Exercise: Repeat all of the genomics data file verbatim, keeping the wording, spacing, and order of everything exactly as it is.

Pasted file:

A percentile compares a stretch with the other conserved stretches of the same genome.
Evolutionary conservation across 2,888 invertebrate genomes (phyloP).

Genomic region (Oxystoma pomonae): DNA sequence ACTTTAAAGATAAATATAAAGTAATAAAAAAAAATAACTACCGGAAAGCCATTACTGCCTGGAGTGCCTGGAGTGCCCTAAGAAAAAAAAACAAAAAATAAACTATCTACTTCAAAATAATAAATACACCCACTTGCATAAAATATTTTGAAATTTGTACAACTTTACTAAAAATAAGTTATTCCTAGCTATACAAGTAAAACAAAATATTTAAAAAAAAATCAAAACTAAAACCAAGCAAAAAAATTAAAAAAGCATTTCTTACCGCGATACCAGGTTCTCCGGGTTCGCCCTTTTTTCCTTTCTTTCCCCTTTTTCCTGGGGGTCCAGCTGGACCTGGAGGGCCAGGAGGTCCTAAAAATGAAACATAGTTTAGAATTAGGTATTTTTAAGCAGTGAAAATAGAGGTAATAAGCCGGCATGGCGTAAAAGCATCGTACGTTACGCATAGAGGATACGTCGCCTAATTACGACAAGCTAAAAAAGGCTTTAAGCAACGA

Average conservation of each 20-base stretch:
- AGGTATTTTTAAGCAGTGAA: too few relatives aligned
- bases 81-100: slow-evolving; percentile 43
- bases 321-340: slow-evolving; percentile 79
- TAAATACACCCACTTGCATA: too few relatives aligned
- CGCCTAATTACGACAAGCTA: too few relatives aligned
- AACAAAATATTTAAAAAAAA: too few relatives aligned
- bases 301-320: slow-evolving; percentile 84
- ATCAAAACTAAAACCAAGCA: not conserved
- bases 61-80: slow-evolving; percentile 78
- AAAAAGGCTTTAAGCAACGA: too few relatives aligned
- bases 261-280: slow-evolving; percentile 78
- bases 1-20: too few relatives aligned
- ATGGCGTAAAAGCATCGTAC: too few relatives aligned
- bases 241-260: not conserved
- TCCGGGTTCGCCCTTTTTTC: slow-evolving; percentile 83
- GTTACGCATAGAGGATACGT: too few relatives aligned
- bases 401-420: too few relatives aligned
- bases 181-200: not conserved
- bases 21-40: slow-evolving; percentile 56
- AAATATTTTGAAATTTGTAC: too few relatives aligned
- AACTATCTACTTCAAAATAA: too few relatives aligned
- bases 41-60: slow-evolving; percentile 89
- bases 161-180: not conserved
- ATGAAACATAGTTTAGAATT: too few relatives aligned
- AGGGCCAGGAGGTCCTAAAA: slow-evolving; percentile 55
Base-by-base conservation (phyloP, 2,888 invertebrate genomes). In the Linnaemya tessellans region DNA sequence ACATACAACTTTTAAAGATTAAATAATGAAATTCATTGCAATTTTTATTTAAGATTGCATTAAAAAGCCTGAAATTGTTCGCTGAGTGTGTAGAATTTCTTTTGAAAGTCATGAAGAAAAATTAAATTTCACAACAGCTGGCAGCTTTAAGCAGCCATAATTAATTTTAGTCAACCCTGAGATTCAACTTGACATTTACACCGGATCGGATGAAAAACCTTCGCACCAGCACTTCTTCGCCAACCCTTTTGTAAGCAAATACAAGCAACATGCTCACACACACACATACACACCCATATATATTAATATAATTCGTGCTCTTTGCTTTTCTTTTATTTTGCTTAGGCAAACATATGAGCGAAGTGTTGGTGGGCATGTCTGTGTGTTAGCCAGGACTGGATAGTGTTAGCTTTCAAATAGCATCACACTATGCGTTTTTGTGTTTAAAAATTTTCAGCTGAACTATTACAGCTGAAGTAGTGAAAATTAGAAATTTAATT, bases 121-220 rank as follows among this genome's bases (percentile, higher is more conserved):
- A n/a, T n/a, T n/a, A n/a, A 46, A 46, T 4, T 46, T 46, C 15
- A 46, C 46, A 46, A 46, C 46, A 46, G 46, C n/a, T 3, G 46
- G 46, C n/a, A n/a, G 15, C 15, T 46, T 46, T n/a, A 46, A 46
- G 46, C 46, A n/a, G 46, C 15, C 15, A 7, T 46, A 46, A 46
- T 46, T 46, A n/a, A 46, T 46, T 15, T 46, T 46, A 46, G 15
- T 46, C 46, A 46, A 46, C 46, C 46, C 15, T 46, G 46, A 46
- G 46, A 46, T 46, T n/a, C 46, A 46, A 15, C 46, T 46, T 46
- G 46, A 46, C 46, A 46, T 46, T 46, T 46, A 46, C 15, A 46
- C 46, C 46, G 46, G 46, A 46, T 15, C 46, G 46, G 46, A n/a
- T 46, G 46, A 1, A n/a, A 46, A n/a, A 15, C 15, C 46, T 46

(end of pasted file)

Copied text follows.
A percentile compares a stretch with the other conserved stretches of the same genome.
Evolutionary conservation across 2,888 invertebrate genomes (phyloP).

Genomic region (Oxystoma pomonae): DNA sequence ACTTTAAAGATAAATATAAAGTAATAAAAAAAAATAACTACCGGAAAGCCATTACTGCCTGGAGTGCCTGGAGTGCCCTAAGAAAAAAAAACAAAAAATAAACTATCTACTTCAAAATAATAAATACACCCACTTGCATAAAATATTTTGAAATTTGTACAACTTTACTAAAAATAAGTTATTCCTAGCTATACAAGTAAAACAAAATATTTAAAAAAAAATCAAAACTAAAACCAAGCAAAAAAATTAAAAAAGCATTTCTTACCGCGATACCAGGTTCTCCGGGTTCGCCCTTTTTTCCTTTCTTTCCCCTTTTTCCTGGGGGTCCAGCTGGACCTGGAGGGCCAGGAGGTCCTAAAAATGAAACATAGTTTAGAATTAGGTATTTTTAAGCAGTGAAAATAGAGGTAATAAGCCGGCATGGCGTAAAAGCATCGTACGTTACGCATAGAGGATACGTCGCCTAATTACGACAAGCTAAAAAAGGCTTTAAGCAACGA

Average conservation of each 20-base stretch:
- AGGTATTTTTAAGCAGTGAA: too few relatives aligned
- bases 81-100: slow-evolving; percentile 43
- bases 321-340: slow-evolving; percentile 79
- TAAATACACCCACTTGCATA: too few relatives aligned
- CGCCTAATTACGACAAGCTA: too few relatives aligned
- AACAAAATATTTAAAAAAAA: too few relatives aligned
- bases 301-320: slow-evolving; percentile 84
- ATCAAAACTAAAACCAAGCA: not conserved
- bases 61-80: slow-evolving; percentile 78
- AAAAAGGCTTTAAGCAACGA: too few relatives aligned
- bases 261-280: slow-evolving; percentile 78
- bases 1-20: too few relatives aligned
- ATGGCGTAAAAGCATCGTAC: too few relatives aligned
- bases 241-260: not conserved
- TCCGGGTTCGCCCTTTTTTC: slow-evolving; percentile 83
- GTTACGCATAGAGGATACGT: too few relatives aligned
- bases 401-420: too few relatives aligned
- bases 181-200: not conserved
- bases 21-40: slow-evolving; percentile 56
- AAATATTTTGAAATTTGTAC: too few relatives aligned
- AACTATCTACTTCAAAATAA: too few relatives aligned
- bases 41-60: slow-evolving; percentile 89
- bases 161-180: not conserved
- ATGAAACATAGTTTAGAATT: too few relatives aligned
- AGGGCCAGGAGGTCCTAAAA: slow-evolving; percentile 55
Base-by-base conservation (phyloP, 2,888 invertebrate genomes). In the Linnaemya tessellans region DNA sequence ACATACAACTTTTAAAGATTAAATAATGAAATTCATTGCAATTTTTATTTAAGATTGCATTAAAAAGCCTGAAATTGTTCGCTGAGTGTGTAGAATTTCTTTTGAAAGTCATGAAGAAAAATTAAATTTCACAACAGCTGGCAGCTTTAAGCAGCCATAATTAATTTTAGTCAACCCTGAGATTCAACTTGACATTTACACCGGATCGGATGAAAAACCTTCGCACCAGCACTTCTTCGCCAACCCTTTTGTAAGCAAATACAAGCAACATGCTCACACACACACATACACACCCATATATATTAATATAATTCGTGCTCTTTGCTTTTCTTTTATTTTGCTTAGGCAAACATATGAGCGAAGTGTTGGTGGGCATGTCTGTGTGTTAGCCAGGACTGGATAGTGTTAGCTTTCAAATAGCATCACACTATGCGTTTTTGTGTTTAAAAATTTTCAGCTGAACTATTACAGCTGAAGTAGTGAAAATTAGAAATTTAATT, bases 121-220 rank as follows among this genome's bases (percentile, higher is more conserved):
- A n/a, T n/a, T n/a, A n/a, A 46, A 46, T 4, T 46, T 46, C 15
- A 46, C 46, A 46, A 46, C 46, A 46, G 46, C n/a, T 3, G 46
- G 46, C n/a, A n/a, G 15, C 15, T 46, T 46, T n/a, A 46, A 46
- G 46, C 46, A n/a, G 46, C 15, C 15, A 7, T 46, A 46, A 46
- T 46, T 46, A n/a, A 46, T 46, T 15, T 46, T 46, A 46, G 15
- T 46, C 46, A 46, A 46, C 46, C 46, C 15, T 46, G 46, A 46
- G 46, A 46, T 46, T n/a, C 46, A 46, A 15, C 46, T 46, T 46
- G 46, A 46, C 46, A 46, T 46, T 46, T 46, A 46, C 15, A 46
- C 46, C 46, G 46, G 46, A 46, T 15, C 46, G 46, G 46, A n/a
- T 46, G 46, A 1, A n/a, A 46, A n/a, A 15, C 15, C 46, T 46